Concord Records has been reissuing the Stax Records catalog since acquiring it in 2004, but if it’s releasing them in a systematic way, the system has eluded me. Nonetheless, I scored a yahtzee one day last week when Rufus Thomas’ Do the Funky Chicken (1969), the Dramatics’ Whatcha See is Whatcha Get (1971) and Shirley Brown’s Woman to Woman (1974) arrived in the mail. The three together point toward the demise of Stax in 1975 as they represent a label losing its signature sound as Al Bell attempted to expand the label’s footprint in the market. But all are excellent, particularly the Thomas and Dramatics’ albums.
Do the Funky Chicken has more in common with randy party records than anything by Sam and Dave or Otis Redding. Lyrics are often little more than something to sing while the band grooves on (“Soul Food”), and sometimes less than that (“Old McDonald Had a Farm” – yes, the children’s song). Thomas’ role in his music is to get the party started, whether by starting dances (the title cut, the JB-like non-LP “Itch and Scratch”) or breaking out old favorites such as “Sixty Minute Man” or his rewrite of “Hound Dog” – “Bear Cat.” Thomas isn’t superfluous to the album, though. He phrases his lines sympathetically with the ridiculously funky band and becomes yet another instrument working to make people dance. Lyrically, the album borders on novelty, but there’s nothing novel about its southern funk.
The Dramatics’ Whatcha See is Whatcha Get is the true gem of the bunch. Bell signed the Temptations-like Detroit vocal group, and the album sounds like nothing Stax had released before. Producer Tony Hester (under the name Don Davis) created cinematic, kinetic tracks that made everything sound urgent and meaningful, even songs such as “Get Up and Get Down” and “Hot Pants in the Summertime.” Strings added melancholy undercurrents, while singers Ron Banks and William “Wee Gee” Howard had high-impact styles that added a physical dimension to the songs (most famously, the mouth noises and “HAAAA!” that punctuate the title track). There’s still a deeply funky core to the tracks, but Hester built a contemporary sound that included a lot of reverb (on voices and Dennis Coffey’s fuzzed-out lead guitar) and, on the shimmering “Hot Pants in the Summertime,” a jazz flute. The album’s very much of its moment, but its also sophisticated, urban music with songs and performances that hold up beautifully.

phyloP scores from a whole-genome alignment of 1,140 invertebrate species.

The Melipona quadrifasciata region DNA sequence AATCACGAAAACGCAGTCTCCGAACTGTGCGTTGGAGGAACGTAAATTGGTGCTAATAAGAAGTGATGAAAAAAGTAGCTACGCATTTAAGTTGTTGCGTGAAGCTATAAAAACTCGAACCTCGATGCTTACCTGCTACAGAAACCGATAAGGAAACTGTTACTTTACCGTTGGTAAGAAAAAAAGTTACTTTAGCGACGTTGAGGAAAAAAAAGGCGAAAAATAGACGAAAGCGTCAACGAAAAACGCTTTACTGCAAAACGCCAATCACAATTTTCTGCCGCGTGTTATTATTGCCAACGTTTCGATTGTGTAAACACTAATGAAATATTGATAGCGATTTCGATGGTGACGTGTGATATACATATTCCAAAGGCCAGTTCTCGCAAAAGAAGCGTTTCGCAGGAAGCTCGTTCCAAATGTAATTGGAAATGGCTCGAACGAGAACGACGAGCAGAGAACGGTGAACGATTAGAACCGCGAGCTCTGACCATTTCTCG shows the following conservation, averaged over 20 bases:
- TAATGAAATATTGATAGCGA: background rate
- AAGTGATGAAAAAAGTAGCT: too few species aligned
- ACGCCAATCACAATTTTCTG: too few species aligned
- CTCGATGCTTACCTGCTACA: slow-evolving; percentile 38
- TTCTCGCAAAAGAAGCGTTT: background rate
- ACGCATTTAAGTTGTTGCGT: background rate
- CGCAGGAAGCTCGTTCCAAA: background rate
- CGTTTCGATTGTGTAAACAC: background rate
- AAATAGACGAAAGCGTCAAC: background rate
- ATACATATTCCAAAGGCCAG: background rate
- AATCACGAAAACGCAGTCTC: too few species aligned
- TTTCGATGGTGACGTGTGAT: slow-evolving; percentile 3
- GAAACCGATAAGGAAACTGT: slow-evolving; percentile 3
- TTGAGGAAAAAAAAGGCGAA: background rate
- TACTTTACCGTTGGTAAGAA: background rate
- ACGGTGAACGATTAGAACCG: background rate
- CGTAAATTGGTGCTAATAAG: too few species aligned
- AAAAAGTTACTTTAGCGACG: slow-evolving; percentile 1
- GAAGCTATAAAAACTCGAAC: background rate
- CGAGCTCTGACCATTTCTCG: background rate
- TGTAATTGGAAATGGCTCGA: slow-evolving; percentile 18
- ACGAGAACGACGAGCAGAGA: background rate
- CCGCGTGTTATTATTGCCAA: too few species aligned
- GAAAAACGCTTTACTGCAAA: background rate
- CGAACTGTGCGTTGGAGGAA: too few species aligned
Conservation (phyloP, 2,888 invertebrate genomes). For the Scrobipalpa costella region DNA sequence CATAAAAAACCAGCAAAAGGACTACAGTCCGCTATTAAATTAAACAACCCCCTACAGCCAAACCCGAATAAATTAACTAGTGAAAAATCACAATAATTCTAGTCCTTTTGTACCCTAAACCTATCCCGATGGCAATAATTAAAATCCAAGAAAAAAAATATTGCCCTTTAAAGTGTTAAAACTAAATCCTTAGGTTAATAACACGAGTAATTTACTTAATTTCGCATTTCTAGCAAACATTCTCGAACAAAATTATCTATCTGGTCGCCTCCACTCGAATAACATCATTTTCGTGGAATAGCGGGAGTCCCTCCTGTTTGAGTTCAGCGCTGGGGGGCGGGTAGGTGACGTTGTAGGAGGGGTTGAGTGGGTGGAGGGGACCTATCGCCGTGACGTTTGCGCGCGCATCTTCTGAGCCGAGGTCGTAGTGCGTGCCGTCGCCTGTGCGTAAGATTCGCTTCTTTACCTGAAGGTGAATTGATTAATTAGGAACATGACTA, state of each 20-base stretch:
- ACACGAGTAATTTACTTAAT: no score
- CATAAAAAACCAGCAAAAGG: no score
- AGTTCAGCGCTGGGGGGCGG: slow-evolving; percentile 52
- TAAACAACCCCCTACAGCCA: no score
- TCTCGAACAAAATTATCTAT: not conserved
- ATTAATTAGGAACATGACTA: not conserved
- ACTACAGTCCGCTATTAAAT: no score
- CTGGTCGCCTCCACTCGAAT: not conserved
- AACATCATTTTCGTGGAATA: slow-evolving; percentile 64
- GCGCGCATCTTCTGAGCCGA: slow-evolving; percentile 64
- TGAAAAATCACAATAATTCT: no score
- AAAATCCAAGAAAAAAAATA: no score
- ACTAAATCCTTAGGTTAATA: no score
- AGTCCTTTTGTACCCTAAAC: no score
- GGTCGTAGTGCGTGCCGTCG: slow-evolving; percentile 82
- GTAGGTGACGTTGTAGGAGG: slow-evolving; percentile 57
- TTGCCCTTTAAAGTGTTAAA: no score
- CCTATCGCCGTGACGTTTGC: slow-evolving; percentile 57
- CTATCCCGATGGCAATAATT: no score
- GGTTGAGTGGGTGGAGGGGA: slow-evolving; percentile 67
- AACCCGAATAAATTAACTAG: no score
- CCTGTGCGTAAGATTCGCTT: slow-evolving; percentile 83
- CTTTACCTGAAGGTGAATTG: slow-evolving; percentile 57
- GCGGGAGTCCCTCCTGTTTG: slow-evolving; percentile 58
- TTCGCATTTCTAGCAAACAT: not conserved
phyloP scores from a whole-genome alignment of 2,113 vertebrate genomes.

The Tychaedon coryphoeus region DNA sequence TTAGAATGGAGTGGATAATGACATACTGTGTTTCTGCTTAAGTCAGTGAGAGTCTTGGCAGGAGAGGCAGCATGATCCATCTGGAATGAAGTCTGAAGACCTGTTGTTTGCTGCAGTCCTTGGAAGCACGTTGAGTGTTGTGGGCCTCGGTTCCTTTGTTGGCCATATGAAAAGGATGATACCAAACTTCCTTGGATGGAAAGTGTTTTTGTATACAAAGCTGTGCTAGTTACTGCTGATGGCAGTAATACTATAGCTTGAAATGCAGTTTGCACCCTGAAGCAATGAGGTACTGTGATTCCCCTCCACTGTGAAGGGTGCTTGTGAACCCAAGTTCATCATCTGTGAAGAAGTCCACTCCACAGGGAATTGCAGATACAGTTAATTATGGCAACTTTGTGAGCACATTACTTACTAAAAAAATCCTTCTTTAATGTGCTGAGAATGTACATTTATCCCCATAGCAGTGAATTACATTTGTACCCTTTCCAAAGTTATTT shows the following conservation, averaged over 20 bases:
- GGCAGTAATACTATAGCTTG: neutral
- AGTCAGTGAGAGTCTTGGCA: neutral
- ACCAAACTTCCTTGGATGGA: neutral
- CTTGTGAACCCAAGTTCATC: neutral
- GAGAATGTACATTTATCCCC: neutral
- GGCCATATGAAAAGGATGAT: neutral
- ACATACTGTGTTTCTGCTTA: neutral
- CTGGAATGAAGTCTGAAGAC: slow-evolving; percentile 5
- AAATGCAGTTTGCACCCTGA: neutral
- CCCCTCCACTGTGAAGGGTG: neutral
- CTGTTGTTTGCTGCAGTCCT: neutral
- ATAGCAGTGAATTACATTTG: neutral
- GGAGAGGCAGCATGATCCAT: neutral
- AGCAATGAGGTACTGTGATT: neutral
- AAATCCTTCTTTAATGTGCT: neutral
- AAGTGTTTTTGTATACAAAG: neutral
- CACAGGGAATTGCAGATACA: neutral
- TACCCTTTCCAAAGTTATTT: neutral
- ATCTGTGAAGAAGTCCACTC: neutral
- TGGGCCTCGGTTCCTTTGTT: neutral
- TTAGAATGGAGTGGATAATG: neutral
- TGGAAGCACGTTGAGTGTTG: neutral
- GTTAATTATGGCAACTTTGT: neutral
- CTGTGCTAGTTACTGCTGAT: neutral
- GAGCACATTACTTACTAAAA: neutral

Woman to Woman‘s very much of its moment too as Shirley Brown fumbles with the onset of a feminist consciousness. In the spoken word intro to the title track, she tells her romantic rival about how she’s the breadwinner in the couple. “The clothes on his back – I buy them / the car he drives – I pay the note every month,” she says. She’s economically empowered, but she sings about how emotionally bound she is to the man who fools around on her. It’s an early 1970s version of blues, and variations on that trope dominate the album. She’ll go on without her guy if she absolutely, positively, really, truly has to, but she’ll put up with the pain and confusion of staying together if he’ll let her because she’s so in love. It’s a stance that Brown shares with Aretha Franklin, but it’s not the only thing they share. Both started singing in church, and Brown’s voice and phrasing are very similar to Franklin’s, so much so that she cut “Ain’t No Way, “Respect” and “Rock Steady” as test recordings for Stax. The tracks are included here, and while they’re not upgrades on Aretha’s versions, they’re very credible alternatives. “Respect” and “Rock Steady” are particularly funky and powerful, so much so that no vocal acrobatics on Brown’s part can win the listener’s attention back from the locomotive funk.
Stax co-founder Jim Stewart oversaw the Shirley Brown sessions, and Woman to Woman is the only album in this bunch that features members of the MGs – the rhythm section of Duck Dunn and Al Jackson – but it doesn’t sound like Stax in its heyday. It’s not as far afield as Whatcha See is Whatcha Get, but it’s a sign that the label didn’t mean quite what it once did. As these albums demonstrate, though, it was still a mark of quality.